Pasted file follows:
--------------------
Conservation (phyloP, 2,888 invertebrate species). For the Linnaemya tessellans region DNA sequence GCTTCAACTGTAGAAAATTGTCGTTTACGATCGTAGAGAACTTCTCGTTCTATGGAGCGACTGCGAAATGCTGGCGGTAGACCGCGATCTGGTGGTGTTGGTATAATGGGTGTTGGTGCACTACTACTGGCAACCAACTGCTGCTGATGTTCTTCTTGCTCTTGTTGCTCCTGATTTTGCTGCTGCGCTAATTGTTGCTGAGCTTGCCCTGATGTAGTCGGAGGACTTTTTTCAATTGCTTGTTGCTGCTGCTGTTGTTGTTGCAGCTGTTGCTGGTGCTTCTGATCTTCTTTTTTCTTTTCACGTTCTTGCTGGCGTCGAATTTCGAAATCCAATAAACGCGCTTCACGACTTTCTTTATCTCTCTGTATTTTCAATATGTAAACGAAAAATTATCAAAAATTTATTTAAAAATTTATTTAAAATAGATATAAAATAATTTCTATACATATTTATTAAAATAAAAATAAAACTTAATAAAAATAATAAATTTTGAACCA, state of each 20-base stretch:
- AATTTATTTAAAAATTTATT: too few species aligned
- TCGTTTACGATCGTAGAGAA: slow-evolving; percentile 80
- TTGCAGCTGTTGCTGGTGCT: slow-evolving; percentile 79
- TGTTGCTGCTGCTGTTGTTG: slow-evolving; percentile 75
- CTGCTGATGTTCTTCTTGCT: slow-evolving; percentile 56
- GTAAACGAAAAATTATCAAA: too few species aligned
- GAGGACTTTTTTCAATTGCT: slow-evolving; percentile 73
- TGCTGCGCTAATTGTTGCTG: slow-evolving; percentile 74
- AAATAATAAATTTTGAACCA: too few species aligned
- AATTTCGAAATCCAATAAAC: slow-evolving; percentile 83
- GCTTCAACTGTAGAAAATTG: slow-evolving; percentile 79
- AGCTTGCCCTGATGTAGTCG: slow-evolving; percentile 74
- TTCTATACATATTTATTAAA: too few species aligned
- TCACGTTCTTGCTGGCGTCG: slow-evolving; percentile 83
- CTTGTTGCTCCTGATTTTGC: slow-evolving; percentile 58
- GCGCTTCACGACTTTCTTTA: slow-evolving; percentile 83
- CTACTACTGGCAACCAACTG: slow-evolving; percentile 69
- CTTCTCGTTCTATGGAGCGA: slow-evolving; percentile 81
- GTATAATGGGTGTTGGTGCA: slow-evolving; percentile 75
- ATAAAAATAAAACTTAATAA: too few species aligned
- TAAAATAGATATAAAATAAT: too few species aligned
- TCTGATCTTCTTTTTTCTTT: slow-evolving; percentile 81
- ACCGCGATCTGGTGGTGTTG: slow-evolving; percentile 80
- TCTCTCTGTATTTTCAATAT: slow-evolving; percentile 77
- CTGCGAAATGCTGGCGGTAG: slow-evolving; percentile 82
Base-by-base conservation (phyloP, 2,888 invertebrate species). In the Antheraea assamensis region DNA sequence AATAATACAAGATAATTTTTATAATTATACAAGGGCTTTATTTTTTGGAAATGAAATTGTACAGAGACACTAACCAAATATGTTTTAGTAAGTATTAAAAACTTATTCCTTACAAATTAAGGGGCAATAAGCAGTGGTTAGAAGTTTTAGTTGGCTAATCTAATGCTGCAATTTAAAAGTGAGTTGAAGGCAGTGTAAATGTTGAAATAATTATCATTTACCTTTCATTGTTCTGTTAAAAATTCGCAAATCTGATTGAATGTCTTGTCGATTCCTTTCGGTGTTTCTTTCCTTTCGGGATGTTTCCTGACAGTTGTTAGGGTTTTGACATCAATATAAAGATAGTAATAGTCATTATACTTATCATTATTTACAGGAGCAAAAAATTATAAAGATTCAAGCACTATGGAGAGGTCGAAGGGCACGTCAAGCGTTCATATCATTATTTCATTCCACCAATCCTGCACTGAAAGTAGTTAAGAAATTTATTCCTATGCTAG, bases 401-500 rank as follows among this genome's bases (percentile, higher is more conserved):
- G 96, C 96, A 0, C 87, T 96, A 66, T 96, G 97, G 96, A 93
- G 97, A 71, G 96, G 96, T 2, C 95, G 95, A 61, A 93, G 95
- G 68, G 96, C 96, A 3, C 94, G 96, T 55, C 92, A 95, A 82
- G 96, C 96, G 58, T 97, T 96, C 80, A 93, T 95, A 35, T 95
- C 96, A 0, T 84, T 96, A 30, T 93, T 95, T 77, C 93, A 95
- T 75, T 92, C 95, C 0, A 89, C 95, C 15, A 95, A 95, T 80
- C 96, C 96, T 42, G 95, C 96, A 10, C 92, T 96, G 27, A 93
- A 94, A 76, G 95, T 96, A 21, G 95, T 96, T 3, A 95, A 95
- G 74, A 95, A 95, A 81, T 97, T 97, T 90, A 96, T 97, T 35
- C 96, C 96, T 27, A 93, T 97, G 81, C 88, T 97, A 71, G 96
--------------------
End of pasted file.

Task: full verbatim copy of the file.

Conservation (phyloP, 2,888 invertebrate species). For the Linnaemya tessellans region DNA sequence GCTTCAACTGTAGAAAATTGTCGTTTACGATCGTAGAGAACTTCTCGTTCTATGGAGCGACTGCGAAATGCTGGCGGTAGACCGCGATCTGGTGGTGTTGGTATAATGGGTGTTGGTGCACTACTACTGGCAACCAACTGCTGCTGATGTTCTTCTTGCTCTTGTTGCTCCTGATTTTGCTGCTGCGCTAATTGTTGCTGAGCTTGCCCTGATGTAGTCGGAGGACTTTTTTCAATTGCTTGTTGCTGCTGCTGTTGTTGTTGCAGCTGTTGCTGGTGCTTCTGATCTTCTTTTTTCTTTTCACGTTCTTGCTGGCGTCGAATTTCGAAATCCAATAAACGCGCTTCACGACTTTCTTTATCTCTCTGTATTTTCAATATGTAAACGAAAAATTATCAAAAATTTATTTAAAAATTTATTTAAAATAGATATAAAATAATTTCTATACATATTTATTAAAATAAAAATAAAACTTAATAAAAATAATAAATTTTGAACCA, state of each 20-base stretch:
- AATTTATTTAAAAATTTATT: too few species aligned
- TCGTTTACGATCGTAGAGAA: slow-evolving; percentile 80
- TTGCAGCTGTTGCTGGTGCT: slow-evolving; percentile 79
- TGTTGCTGCTGCTGTTGTTG: slow-evolving; percentile 75
- CTGCTGATGTTCTTCTTGCT: slow-evolving; percentile 56
- GTAAACGAAAAATTATCAAA: too few species aligned
- GAGGACTTTTTTCAATTGCT: slow-evolving; percentile 73
- TGCTGCGCTAATTGTTGCTG: slow-evolving; percentile 74
- AAATAATAAATTTTGAACCA: too few species aligned
- AATTTCGAAATCCAATAAAC: slow-evolving; percentile 83
- GCTTCAACTGTAGAAAATTG: slow-evolving; percentile 79
- AGCTTGCCCTGATGTAGTCG: slow-evolving; percentile 74
- TTCTATACATATTTATTAAA: too few species aligned
- TCACGTTCTTGCTGGCGTCG: slow-evolving; percentile 83
- CTTGTTGCTCCTGATTTTGC: slow-evolving; percentile 58
- GCGCTTCACGACTTTCTTTA: slow-evolving; percentile 83
- CTACTACTGGCAACCAACTG: slow-evolving; percentile 69
- CTTCTCGTTCTATGGAGCGA: slow-evolving; percentile 81
- GTATAATGGGTGTTGGTGCA: slow-evolving; percentile 75
- ATAAAAATAAAACTTAATAA: too few species aligned
- TAAAATAGATATAAAATAAT: too few species aligned
- TCTGATCTTCTTTTTTCTTT: slow-evolving; percentile 81
- ACCGCGATCTGGTGGTGTTG: slow-evolving; percentile 80
- TCTCTCTGTATTTTCAATAT: slow-evolving; percentile 77
- CTGCGAAATGCTGGCGGTAG: slow-evolving; percentile 82
Base-by-base conservation (phyloP, 2,888 invertebrate species). In the Antheraea assamensis region DNA sequence AATAATACAAGATAATTTTTATAATTATACAAGGGCTTTATTTTTTGGAAATGAAATTGTACAGAGACACTAACCAAATATGTTTTAGTAAGTATTAAAAACTTATTCCTTACAAATTAAGGGGCAATAAGCAGTGGTTAGAAGTTTTAGTTGGCTAATCTAATGCTGCAATTTAAAAGTGAGTTGAAGGCAGTGTAAATGTTGAAATAATTATCATTTACCTTTCATTGTTCTGTTAAAAATTCGCAAATCTGATTGAATGTCTTGTCGATTCCTTTCGGTGTTTCTTTCCTTTCGGGATGTTTCCTGACAGTTGTTAGGGTTTTGACATCAATATAAAGATAGTAATAGTCATTATACTTATCATTATTTACAGGAGCAAAAAATTATAAAGATTCAAGCACTATGGAGAGGTCGAAGGGCACGTCAAGCGTTCATATCATTATTTCATTCCACCAATCCTGCACTGAAAGTAGTTAAGAAATTTATTCCTATGCTAG, bases 401-500 rank as follows among this genome's bases (percentile, higher is more conserved):
- G 96, C 96, A 0, C 87, T 96, A 66, T 96, G 97, G 96, A 93
- G 97, A 71, G 96, G 96, T 2, C 95, G 95, A 61, A 93, G 95
- G 68, G 96, C 96, A 3, C 94, G 96, T 55, C 92, A 95, A 82
- G 96, C 96, G 58, T 97, T 96, C 80, A 93, T 95, A 35, T 95
- C 96, A 0, T 84, T 96, A 30, T 93, T 95, T 77, C 93, A 95
- T 75, T 92, C 95, C 0, A 89, C 95, C 15, A 95, A 95, T 80
- C 96, C 96, T 42, G 95, C 96, A 10, C 92, T 96, G 27, A 93
- A 94, A 76, G 95, T 96, A 21, G 95, T 96, T 3, A 95, A 95
- G 74, A 95, A 95, A 81, T 97, T 97, T 90, A 96, T 97, T 35
- C 96, C 96, T 27, A 93, T 97, G 81, C 88, T 97, A 71, G 96